Small-government conservatives would not get anything close to their hearts’ desires in such a deal. But they could, with prudent negotiating, bargain for small cuts here and there. Progress might finally be made on cutting the discretionary spending programs in line with what Mick Mulvaney, the director of the Office of Management and Budget, sent to the Hill to no avail. Or perhaps some minor but cost-saving reforms, such as adding work-effort requirements for food stamps, could be negotiated in some entitlements.
Such a course of action might cause other groups within the GOP to act on a similar strategy, but that is a good thing. The Republican majority currently does virtually nothing because there is no clear agenda for the party to pursue. Negotiations among party factions before the speaker and Senate majority leader are elected will force members to prioritize what they want and commit to doing it. That can only help the party to govern and, to the extent possible, distinguish congressional Republicans from the man in the White House.
A shrewd reader will note what appears to be a flaw in this plan. Senate filibuster rules would allow Democrats to block any law they didn’t like that was passed in accord with such an agreement. Republican leaders would presumably use that possibility to violate their pledge, pleading necessity and then turning up the pressure on the recalcitrant conservatives. But there are two ways to get around that.
The first is to insist on the passage of a budget and reconciliation package each year. Since reconciliation bills require only a majority to pass, Senate Democrats cannot block them. Any spending cuts or restraints should be required by the signed agreement to be brought up through reconciliation rather than through an omnibus or regular order.
The second and by far preferable approach is to limit the use of the filibuster for partisan purposes. While the filibuster itself has become a hallowed Senate tradition, its use by the minority party to force the majority to deal with it is of quite recent vintage. When used as often as it has been, by both parties, it effectively forces a permanent coalition government between Democrats and Republicans. Given how vast the differences are between those two sides, it is no surprise that government often comes to a standstill.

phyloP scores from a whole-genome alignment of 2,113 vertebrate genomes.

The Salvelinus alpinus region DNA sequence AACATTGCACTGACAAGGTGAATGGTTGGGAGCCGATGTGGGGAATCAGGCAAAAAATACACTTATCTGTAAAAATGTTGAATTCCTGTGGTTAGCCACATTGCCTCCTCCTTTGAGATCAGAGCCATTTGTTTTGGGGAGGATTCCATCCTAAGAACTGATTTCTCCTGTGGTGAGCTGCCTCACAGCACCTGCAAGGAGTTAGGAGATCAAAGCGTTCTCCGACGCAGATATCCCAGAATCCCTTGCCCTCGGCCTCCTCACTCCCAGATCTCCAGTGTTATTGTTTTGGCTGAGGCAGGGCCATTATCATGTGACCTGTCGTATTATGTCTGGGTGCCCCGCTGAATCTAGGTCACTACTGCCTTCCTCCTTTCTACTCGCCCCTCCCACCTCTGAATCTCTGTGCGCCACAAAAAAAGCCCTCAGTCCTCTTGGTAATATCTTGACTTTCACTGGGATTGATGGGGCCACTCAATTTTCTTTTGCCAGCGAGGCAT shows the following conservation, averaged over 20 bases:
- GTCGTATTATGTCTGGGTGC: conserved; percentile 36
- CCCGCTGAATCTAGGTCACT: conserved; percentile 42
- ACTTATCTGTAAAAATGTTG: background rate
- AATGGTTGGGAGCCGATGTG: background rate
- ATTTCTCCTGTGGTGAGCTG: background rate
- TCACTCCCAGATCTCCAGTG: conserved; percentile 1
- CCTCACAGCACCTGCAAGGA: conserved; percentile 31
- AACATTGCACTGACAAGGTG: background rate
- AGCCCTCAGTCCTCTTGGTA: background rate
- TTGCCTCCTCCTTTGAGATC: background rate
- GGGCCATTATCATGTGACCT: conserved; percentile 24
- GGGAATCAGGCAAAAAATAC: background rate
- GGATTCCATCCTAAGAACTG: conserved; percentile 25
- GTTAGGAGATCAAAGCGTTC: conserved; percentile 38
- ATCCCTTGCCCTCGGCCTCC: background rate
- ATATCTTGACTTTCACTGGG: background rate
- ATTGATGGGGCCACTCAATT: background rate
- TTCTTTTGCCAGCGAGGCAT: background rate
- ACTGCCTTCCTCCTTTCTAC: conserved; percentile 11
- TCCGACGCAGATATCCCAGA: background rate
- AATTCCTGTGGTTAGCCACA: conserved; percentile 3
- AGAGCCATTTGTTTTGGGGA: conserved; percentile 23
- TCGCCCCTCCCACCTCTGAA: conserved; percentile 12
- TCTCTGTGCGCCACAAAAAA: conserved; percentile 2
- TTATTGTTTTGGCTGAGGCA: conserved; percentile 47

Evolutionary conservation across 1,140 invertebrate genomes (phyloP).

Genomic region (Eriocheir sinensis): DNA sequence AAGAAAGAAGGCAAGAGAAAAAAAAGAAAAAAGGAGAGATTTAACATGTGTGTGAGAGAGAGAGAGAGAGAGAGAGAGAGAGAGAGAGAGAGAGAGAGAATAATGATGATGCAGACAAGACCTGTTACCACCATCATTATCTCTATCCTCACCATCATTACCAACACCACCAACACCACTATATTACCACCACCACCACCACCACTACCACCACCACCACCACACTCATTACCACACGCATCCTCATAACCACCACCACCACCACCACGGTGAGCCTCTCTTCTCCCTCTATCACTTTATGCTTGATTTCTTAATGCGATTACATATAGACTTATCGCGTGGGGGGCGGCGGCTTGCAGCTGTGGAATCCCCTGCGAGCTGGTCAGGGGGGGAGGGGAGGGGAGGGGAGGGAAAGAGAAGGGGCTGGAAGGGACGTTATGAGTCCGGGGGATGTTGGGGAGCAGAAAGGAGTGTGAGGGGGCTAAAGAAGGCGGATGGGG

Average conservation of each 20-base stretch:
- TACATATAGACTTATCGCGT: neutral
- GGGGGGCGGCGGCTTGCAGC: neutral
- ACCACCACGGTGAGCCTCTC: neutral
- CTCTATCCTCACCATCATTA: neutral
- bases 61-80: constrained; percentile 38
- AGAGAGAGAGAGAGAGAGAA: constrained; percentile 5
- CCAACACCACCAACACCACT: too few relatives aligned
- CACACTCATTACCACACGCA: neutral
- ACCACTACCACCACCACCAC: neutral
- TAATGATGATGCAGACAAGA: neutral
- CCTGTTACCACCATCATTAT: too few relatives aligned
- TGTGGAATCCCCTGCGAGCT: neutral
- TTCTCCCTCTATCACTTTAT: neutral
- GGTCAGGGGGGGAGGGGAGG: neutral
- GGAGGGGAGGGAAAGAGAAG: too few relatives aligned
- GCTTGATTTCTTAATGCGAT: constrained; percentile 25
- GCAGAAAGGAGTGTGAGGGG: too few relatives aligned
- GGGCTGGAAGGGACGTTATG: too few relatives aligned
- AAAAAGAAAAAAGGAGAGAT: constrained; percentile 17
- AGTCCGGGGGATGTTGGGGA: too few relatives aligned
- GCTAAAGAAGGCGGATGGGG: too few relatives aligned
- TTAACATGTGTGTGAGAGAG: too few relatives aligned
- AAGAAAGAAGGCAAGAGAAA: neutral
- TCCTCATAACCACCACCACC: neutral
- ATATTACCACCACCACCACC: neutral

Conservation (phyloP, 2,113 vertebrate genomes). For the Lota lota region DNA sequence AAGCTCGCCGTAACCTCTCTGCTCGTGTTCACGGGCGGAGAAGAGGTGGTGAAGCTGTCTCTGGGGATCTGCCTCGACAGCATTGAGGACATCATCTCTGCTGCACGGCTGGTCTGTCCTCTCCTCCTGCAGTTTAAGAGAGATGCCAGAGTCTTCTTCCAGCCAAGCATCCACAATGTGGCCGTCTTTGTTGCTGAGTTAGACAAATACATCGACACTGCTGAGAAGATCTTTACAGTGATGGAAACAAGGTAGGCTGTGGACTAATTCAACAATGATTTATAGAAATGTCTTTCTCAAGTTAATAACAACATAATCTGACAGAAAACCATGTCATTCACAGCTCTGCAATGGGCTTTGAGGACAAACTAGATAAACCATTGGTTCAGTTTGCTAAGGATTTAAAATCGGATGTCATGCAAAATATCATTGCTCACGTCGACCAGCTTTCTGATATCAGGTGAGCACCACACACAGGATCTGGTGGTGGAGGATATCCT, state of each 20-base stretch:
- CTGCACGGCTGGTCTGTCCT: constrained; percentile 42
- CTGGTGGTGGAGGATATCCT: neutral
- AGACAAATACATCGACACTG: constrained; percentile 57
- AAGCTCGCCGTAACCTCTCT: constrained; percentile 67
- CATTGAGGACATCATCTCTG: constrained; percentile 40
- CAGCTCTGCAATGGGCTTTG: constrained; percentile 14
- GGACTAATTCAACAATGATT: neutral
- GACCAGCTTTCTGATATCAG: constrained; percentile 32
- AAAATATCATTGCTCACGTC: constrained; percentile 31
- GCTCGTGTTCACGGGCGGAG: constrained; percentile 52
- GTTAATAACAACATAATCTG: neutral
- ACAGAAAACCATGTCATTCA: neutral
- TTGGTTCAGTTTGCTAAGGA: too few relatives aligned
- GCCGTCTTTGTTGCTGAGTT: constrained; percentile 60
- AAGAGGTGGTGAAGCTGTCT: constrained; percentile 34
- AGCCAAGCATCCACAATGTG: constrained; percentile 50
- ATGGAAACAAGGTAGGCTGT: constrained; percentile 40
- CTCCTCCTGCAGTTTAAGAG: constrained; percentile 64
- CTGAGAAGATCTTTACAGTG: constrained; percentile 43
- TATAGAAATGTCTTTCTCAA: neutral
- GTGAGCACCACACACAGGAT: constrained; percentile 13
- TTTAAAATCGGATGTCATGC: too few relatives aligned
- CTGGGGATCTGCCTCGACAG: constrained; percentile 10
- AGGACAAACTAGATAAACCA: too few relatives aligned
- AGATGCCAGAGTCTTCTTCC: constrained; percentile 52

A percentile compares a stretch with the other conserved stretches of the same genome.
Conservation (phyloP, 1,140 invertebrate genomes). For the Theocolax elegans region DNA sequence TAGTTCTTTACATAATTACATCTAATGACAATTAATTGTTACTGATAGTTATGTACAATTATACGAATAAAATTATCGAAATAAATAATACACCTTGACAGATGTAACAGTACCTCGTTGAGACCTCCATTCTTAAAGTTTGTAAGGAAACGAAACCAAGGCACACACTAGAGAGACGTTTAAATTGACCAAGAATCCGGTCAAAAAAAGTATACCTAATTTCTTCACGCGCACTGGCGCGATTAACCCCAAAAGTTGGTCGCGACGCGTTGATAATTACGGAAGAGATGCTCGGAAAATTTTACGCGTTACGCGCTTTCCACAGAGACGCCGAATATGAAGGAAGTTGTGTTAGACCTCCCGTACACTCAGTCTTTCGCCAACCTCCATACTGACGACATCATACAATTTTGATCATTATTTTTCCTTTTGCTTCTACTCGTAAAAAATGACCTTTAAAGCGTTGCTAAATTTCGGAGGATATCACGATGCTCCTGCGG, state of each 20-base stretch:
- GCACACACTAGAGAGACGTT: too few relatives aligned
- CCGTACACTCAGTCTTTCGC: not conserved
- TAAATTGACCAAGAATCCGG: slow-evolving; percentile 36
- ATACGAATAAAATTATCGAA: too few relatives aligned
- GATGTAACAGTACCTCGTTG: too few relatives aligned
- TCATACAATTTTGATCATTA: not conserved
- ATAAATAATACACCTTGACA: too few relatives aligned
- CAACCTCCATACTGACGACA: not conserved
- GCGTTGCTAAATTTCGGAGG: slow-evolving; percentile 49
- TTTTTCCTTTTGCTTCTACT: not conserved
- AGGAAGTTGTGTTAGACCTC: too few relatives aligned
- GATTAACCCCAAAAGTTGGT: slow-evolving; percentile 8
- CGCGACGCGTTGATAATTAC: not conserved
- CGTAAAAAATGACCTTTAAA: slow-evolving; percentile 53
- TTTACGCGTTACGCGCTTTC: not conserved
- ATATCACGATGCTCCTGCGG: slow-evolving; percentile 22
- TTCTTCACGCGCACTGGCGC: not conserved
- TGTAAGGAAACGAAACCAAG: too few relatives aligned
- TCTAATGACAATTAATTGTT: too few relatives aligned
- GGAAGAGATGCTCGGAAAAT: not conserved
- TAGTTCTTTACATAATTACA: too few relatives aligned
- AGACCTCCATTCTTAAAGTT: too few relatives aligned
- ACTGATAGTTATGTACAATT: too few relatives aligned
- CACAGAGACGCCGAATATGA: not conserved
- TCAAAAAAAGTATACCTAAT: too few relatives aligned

James Madison warned in Federalist No. 22 about the problems of requiring unanimity in government decisions, as the partisan filibuster effectively does. “Unanimity in public bodies, or of something approaching towards it,” would “destroy the energy of government,” he wrote. Presciently, he went on as if he were describing our own times:
Hence, tedious delays; continuous negotiation and intrigue; contemptible compromises of the public good. And yet, in such a system, it is even fortunate when such compromises can take place: for, upon some occasions, things will not admit of accommodation; and then the measures of government must be injuriously suspended, or fatally defeated.
The partisan filibuster is an unconscionable wrench in our republican government’s machinery. It must be destroyed.
There are many ways to accomplish that. Perhaps one can simply require that any filibuster obtain the votes of at least five members of another party. Perhaps one can require a series of votes with the number of senators required to vote for cloture dropping to a mere majority if a majority declares the bill to be of immediate import. Perhaps one can limit the number of times a minority party can use its filibuster against legislation supported by the majority. The means can be negotiated, but the end result must be the removal of the partisan filibuster as a tactic to enforce permanent bipartisan government.
Small-government conservatives have already tasted the bitter fruits of betrayal and defeat. For them, these have been the worst of times. Why not try the approach outlined here and hope to bring about the best?
— Mr. Olsen is a senior fellow at the Ethics and Public Policy Center, an editor at UnHerd.com, and the author of The Working Class Republican: Ronald Reagan and the Return of Blue-Collar Conservatism.